Historic Building information Modeling (HBIM)
What is Historic Building Information Modeling (HBIM)?
The preservation process of historical buildings involves surveying, restoration and restitution phases. There are frequent revisions to plans, the process is long, and there are other specific problems. Apart from the difficulties of the process itself, there are also archiving problems at the end of it. In recent years, research has been carried out into using the BIM system on historical buildings in order to solve problems more easily and to provide sustainable protection and management. The possibilities provided by the BIM system, such as facilitating coordination between stakeholders and integrating data, made us think that the BIM system could also be used in historical buildings.
The concept of Historic Building Information Modeling was first mentioned by Murphy in 2009. It is the process of enriching and preserving historical and cultural structures by obtaining data, storing semantic and geometric information and sharing information among project workers. Building an object library of historic building information models is the most basic usage area.
Historic Building Information Modeling (HBIM) Working Method
-Data obtained by photogrammetry and laser scanning is collected and processed.
-The historical details are investigated, using sources about the historic building being studied.
-Historical parametric objects are designed.
-After these studies, the project is produced.
Based on the above, it is possible to create projects with 3D models, plans, details and sections, thanks to Historical Building Information Modeling. At the same time, thanks to project parameters and shared parameters, it allows the addition of new information within the objects and the project, changing and editing it.
In terms of historic buildings, the use of BIM is very important in terms of facilitating coordination in the workflow and combining information that would otherwise be difficult to combine.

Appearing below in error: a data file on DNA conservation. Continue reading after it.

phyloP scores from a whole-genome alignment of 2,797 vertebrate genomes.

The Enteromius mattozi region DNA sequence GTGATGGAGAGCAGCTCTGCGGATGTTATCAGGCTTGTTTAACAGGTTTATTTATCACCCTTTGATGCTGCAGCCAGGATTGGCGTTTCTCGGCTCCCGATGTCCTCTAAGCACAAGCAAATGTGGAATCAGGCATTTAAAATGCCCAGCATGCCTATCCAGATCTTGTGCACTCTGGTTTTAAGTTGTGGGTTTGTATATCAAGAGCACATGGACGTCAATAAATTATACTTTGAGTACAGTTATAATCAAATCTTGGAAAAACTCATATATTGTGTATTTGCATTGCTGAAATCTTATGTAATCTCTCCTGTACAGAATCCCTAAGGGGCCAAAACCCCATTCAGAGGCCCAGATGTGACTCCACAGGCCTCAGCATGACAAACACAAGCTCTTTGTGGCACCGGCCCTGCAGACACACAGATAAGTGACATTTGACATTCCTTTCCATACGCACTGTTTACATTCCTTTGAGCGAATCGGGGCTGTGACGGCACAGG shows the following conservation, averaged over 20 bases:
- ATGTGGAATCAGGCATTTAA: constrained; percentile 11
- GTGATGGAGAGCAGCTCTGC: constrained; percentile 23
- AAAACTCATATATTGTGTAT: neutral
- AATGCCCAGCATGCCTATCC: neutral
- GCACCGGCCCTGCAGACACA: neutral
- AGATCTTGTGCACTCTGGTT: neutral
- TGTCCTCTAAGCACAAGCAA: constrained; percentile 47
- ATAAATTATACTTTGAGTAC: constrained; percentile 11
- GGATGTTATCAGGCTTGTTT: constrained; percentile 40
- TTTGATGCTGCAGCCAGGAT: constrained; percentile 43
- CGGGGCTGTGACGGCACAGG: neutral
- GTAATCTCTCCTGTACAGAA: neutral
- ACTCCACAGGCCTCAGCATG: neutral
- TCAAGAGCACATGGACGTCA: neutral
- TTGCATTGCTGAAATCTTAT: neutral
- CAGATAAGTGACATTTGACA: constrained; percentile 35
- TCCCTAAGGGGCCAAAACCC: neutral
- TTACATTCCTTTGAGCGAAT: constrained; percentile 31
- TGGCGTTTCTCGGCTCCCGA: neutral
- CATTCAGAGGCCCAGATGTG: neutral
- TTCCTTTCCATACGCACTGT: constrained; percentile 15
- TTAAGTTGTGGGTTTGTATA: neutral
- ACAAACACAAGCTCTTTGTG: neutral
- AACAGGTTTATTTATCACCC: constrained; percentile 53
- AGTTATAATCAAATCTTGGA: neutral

Advantages of Photogrammetry and 3D Laser Scanning
– Visual checking of fidelity is very easy.
-The point clouds obtained as a result of 3D laser scanning can be overlapped with the model. Providing detailed controls becomes very easy.
-Therefore, the project process is rationalized and the modeling cost is optimized.
-The status of the building on the day of laser scanning is archived.
Working Process in Historic Building Information Modeling
There are four stages in the Historic Building Information Modeling process;
In the first stage, semantic, typological, graphic and morphological data and information are brought together. Then the graphic data is obtained by means of photogrammetry and 3D laser scanning methods. With photogrammetry and 3D laser scanning methods, point clouds are formed that allow us to transfer the scanned object surfaces to a geometric plane.
Historical written documents are used to access morphological, typological and semantic data. These documents provide us with information about the building, such as construction information, materials used, and changes to the architecture of the building from past to present. Utilizing historical data is very valuable in terms of modeling the objects in the Historic Building Information Modeling library. A better understanding of the historic building being studied is gained by creating a Historic Building Information Modeling library.
The second stage of our work process places all the information we obtained in the first stage into a database. It is possible to model the point clouds obtained in the first stage with both manual and automatic methods. The manual method is the direct integration of filtered point clouds into the BIM system. The automatic method, on the other hand, consists of automatic segmentation and creation of parametric objects from point clouds using software plug-ins and specific algorithms utilizable for flat surfaces.
The third stage is the mapping of the information obtained in the first two stages. The integrated point cloud is manually separated to identify the objects to be modeled. Externally created objects and the BIM library are used to model the structure parametrically. The three-dimensional subdivision of the model begins. The reason for this is to put other kinds of information and new items into the model.
Sharing the information obtained from the previous stages is the last stage in the Historic Building Information Modeling study process. Structure-related studies, time and cost analysis, maintenance-repair, energy simulations, etc. can be carried out after the fourth stage.